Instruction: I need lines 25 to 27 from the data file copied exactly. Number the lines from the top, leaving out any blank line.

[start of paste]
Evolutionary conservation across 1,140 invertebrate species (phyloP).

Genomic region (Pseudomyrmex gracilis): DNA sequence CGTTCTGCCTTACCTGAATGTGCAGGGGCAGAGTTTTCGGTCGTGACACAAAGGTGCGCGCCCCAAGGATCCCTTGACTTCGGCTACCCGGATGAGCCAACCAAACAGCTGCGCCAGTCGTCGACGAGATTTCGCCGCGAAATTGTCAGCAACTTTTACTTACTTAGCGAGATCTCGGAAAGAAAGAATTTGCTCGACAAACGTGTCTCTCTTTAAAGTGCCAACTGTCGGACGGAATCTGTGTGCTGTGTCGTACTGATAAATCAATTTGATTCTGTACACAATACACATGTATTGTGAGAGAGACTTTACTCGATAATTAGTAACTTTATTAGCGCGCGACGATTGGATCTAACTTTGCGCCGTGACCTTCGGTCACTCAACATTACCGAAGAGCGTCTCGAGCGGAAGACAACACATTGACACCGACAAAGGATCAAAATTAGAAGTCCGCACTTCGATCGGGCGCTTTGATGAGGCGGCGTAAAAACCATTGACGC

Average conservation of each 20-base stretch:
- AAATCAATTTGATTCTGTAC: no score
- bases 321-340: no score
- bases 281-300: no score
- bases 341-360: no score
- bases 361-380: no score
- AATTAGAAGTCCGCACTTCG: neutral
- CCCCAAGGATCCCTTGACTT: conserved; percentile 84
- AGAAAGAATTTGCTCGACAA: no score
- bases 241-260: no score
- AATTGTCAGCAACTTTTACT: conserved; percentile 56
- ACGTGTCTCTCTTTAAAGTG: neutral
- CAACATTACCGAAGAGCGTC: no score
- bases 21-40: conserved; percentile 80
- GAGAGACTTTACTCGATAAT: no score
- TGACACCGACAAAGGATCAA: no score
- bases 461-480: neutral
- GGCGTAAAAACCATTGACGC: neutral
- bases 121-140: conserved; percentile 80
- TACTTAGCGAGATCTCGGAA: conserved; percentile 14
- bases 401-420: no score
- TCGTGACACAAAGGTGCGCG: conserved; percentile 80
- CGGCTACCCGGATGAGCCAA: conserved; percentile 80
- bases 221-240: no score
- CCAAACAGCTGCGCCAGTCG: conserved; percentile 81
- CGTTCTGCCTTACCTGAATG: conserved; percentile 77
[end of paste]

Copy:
- CGGCTACCCGGATGAGCCAA: conserved; percentile 80
- bases 221-240: no score
- CCAAACAGCTGCGCCAGTCG: conserved; percentile 81